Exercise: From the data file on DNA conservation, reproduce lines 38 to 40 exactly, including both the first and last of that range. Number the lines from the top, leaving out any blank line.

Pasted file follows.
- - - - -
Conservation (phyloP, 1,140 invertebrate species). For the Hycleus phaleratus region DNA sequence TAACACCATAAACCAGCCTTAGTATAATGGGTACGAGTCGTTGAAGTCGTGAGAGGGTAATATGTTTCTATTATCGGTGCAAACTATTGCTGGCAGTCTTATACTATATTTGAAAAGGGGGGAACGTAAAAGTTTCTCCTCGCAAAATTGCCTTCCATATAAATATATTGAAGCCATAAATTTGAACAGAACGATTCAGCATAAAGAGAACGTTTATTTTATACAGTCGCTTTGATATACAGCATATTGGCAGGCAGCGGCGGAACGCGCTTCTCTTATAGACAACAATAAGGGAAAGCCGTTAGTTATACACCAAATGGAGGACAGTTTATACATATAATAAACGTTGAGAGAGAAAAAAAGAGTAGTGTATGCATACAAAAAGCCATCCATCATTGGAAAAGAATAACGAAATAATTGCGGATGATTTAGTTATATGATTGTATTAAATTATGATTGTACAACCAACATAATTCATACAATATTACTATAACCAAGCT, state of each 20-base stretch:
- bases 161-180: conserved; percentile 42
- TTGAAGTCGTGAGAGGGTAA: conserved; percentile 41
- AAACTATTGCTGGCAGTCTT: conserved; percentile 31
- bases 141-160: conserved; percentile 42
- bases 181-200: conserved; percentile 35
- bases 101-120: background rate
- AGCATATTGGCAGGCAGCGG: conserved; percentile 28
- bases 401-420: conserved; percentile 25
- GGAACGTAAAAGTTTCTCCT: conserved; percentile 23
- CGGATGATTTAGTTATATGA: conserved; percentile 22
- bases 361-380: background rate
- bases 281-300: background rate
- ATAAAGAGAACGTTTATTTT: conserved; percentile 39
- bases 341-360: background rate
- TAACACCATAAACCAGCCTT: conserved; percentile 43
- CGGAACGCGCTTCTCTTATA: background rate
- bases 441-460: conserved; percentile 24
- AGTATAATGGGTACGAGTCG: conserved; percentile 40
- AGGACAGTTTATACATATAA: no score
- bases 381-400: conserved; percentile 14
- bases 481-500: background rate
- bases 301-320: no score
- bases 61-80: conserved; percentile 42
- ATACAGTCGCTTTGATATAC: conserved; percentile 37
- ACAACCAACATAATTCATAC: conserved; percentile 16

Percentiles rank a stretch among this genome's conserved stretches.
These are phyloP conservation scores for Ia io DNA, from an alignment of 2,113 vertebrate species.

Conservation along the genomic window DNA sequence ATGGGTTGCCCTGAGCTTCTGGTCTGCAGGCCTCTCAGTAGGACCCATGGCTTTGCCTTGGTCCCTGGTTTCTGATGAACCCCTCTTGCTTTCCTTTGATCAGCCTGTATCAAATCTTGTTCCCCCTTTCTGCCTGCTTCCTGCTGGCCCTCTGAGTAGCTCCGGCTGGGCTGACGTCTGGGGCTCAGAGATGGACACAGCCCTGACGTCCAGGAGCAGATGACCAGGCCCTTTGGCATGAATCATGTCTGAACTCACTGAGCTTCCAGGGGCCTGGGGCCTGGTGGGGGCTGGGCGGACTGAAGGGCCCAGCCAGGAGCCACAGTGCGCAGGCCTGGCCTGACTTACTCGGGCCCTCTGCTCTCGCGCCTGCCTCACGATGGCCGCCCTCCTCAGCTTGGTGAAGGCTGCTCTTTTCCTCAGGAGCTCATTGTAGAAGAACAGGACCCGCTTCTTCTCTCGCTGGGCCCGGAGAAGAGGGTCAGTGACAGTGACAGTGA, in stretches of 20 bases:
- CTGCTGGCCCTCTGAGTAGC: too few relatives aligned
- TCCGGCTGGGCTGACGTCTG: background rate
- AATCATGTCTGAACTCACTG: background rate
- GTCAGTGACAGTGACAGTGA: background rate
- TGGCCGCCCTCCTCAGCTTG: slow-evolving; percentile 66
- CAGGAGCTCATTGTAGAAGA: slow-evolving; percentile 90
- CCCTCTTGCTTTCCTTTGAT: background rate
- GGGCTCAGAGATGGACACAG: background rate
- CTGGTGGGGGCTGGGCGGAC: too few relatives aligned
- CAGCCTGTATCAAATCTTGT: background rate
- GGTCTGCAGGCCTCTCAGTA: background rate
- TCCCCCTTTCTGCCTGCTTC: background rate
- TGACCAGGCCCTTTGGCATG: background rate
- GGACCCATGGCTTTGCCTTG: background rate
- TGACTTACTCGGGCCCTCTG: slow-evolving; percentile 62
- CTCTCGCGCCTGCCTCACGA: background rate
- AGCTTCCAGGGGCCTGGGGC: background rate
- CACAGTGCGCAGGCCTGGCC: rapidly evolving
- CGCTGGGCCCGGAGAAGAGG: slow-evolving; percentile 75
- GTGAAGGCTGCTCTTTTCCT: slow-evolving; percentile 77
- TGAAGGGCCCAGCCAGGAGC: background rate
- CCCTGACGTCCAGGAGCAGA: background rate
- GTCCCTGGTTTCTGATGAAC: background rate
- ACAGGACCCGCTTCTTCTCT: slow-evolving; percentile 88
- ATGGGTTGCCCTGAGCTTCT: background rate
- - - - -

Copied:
- CTGGTGGGGGCTGGGCGGAC: too few relatives aligned
- CAGCCTGTATCAAATCTTGT: background rate
- GGTCTGCAGGCCTCTCAGTA: background rate